Interactions of cattle and chinook salmon Public Deposited

http://ir.library.oregonstate.edu/concern/graduate_thesis_or_dissertations/hh63t1768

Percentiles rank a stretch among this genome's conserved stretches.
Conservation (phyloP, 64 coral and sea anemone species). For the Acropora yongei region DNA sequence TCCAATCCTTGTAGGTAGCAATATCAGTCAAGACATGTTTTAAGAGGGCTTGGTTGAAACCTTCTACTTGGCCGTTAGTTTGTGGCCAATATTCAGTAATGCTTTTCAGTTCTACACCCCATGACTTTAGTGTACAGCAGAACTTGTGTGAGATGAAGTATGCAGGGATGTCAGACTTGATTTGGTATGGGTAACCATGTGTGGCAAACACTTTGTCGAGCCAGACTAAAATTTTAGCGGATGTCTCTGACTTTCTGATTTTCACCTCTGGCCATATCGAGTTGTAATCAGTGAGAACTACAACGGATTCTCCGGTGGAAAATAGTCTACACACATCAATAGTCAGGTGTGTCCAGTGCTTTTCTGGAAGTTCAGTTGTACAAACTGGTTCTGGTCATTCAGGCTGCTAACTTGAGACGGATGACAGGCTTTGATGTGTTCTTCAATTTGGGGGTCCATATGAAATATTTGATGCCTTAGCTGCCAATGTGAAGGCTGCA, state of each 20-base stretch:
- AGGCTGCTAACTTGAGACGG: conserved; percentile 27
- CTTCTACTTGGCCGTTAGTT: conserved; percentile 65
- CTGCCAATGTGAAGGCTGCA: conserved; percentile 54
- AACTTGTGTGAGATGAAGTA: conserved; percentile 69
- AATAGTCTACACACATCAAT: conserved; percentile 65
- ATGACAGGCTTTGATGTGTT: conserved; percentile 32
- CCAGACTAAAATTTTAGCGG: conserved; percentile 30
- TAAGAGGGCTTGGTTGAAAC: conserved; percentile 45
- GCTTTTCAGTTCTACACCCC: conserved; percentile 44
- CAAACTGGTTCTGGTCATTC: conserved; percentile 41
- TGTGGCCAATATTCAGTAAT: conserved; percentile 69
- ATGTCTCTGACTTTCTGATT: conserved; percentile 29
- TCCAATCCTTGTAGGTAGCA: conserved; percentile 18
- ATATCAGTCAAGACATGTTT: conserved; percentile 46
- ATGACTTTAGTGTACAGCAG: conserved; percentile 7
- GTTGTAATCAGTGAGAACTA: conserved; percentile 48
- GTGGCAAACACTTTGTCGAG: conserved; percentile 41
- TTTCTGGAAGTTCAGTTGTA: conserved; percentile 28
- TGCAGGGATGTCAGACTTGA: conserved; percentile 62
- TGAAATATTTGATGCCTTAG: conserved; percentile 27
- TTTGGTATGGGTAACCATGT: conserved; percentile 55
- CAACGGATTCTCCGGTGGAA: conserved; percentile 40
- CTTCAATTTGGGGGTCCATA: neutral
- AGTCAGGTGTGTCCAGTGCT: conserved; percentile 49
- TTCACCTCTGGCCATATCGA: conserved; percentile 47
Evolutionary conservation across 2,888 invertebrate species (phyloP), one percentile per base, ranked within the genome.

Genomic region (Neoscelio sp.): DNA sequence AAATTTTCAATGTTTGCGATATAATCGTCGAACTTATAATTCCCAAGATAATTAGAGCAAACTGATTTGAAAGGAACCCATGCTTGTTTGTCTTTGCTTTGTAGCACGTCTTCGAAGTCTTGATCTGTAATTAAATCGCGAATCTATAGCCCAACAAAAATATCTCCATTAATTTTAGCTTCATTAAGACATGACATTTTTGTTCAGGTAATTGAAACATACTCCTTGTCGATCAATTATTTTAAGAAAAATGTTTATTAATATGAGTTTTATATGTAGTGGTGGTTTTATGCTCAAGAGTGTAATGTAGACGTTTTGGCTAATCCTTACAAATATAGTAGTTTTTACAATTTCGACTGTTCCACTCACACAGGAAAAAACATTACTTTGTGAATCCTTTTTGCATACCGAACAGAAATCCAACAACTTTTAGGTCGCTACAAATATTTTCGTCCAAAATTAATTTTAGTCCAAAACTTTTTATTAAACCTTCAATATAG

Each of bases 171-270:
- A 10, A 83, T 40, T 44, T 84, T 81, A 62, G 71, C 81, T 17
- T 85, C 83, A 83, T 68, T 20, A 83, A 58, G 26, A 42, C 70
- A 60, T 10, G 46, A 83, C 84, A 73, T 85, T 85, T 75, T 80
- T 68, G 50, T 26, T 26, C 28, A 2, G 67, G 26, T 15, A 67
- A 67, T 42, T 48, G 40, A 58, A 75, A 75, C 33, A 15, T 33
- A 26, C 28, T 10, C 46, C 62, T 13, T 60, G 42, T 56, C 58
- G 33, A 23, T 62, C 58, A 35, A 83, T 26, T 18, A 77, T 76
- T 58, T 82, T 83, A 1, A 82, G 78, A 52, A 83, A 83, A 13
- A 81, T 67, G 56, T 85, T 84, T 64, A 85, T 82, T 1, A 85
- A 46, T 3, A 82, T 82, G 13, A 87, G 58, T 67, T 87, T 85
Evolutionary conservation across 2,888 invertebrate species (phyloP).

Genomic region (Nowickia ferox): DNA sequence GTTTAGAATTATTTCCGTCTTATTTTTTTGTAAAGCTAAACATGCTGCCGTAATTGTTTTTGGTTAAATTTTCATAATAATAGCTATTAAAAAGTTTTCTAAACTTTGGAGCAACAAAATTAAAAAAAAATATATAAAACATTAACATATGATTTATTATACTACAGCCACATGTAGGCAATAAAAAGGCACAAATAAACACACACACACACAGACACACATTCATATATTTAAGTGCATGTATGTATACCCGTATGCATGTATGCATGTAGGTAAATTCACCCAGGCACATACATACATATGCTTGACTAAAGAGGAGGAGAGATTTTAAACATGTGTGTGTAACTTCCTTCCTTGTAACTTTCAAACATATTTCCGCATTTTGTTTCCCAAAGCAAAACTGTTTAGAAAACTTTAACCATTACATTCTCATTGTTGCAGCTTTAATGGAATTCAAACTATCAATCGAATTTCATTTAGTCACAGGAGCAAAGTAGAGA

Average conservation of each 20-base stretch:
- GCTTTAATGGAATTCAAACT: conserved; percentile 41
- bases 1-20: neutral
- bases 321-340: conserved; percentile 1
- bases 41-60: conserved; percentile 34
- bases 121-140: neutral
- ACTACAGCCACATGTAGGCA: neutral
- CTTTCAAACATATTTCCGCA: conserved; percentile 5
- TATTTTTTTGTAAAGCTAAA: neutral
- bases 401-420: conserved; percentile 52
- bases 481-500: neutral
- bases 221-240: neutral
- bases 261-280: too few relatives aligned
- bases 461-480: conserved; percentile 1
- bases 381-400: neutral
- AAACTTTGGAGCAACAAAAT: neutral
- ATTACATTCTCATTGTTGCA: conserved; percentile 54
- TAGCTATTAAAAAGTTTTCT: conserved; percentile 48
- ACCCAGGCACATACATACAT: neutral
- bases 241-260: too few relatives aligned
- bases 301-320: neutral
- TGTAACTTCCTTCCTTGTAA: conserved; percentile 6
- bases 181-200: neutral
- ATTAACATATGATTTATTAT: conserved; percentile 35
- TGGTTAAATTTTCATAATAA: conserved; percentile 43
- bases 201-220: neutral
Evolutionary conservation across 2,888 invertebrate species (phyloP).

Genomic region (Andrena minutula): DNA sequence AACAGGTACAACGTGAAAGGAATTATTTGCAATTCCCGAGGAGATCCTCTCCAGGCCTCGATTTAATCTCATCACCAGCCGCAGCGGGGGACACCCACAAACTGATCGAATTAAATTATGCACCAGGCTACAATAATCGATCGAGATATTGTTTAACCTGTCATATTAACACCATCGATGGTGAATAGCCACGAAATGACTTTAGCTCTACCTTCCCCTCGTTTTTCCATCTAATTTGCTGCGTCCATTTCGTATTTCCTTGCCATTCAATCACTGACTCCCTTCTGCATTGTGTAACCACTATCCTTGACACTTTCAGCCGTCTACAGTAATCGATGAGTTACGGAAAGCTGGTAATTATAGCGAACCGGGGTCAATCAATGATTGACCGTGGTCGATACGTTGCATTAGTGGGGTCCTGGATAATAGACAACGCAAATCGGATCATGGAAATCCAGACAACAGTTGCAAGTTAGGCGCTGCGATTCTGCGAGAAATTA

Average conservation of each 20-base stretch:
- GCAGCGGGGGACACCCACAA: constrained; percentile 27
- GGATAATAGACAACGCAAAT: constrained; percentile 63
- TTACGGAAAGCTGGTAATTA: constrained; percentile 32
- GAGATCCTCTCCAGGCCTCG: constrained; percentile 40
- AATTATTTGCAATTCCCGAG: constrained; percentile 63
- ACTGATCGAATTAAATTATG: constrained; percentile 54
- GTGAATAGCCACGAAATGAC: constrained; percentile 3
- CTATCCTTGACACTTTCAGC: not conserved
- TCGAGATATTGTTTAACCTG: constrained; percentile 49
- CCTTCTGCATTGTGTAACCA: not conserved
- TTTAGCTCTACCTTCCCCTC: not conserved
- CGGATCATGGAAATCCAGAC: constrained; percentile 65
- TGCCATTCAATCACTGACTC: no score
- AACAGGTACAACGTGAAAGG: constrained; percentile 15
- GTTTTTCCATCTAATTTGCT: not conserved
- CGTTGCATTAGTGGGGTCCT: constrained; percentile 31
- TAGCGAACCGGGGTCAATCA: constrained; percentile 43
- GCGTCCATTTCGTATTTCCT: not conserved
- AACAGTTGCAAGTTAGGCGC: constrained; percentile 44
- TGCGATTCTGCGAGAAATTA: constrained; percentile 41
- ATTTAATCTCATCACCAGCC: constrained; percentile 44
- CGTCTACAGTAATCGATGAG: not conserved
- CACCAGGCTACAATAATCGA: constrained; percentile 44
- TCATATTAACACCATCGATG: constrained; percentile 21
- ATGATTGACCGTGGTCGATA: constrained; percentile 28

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  • Spring chinook salmon spawning occurs in late summer when it is common for cattle to be present in pastures that have streams where fish spawning occurs. This two-year study addressed three main objectives relative to behavioral interactions between cattle and spring chinook salmon during the spawning life history stage. These objectives were 1) to determine cattle distribution and behavior within the riparian pasture, 2) to determine if cattle disrupt the spawning behavior of salmon by their presence near the redd and 3) to determine the likelihood of a cow coming into direct contact with a redd. This study did not measure the changes in redd structure or egg survival if contacted by the cattle. The study area was a 41 hectare riparian pasture along an Eastern Oregon stream with cattle stocked at a rate of 0.82 ha/aum and spring chinook salmon spawning at densities of 4.6 redds per kilometer in 1996 and 6.1 redds per kilometer in 1997 in areas accessible to cattle. The pasture contained 2.6 kilometers of stream with approximately 50% of the 2.6 kilometers of stream excluded from cattle since 1978. From mid-August through early-September in each of the two years, cattle and salmon distribution and behavior were recorded every minute for two out of three four-hour periods per day. Cattle preferred the terrestrial habitats by spending 94% of their time in those habitats, approximately 5% in the gravel bar habitats, and <1.0% of their time in direct contact with the aquatic habitat. During the observations of active salmon redds, cattle were visible from the redd location an average of 12% of the time. While visible, cattle spent 96% of the time out of the stream and 84% of the time greater than 3 meters from the redds. There were no encounters of cattle contacting redds during the cattle distribution and behavior observations. However, during the 2 years of observations of the redds, out of 50 cows over the 56 days in the pasture a redd was contacted two different times. This calculates into <0.01% of the time that cattle contacted redds. Spawning activities were not equally distributed, resting in the redd was the dominant activity and spawning was one of the least frequent activities. The majority (83%) of the time spent by salmon spawning, constructing the redd and burying the eggs laid in the redd occurred within the first 2 days of occupying each redd. Salmon continued preexisting patterns of behavior while cattle were within visible range of a redd. When cattle were present, salmon spent 64% of their time resting in the redd and 26% of their time under cover. This pattern of salmon behavior was consistent with spawning season averages where 45% of the time was spent resting in the redd and 30% of the time was spent under cover. The salmon carcasses surveyed in the study area were 100% spawned in both 1996 and 1997 indicating egg loss from retention due to harassment by cattle was not a problem. Cattle were rarely close to a redd so consequently, there was very little opportunity for cattle to interact with salmon or step on redds. Likewise, there was little chance for salmon to change their behavior in response to the presence of cattle.
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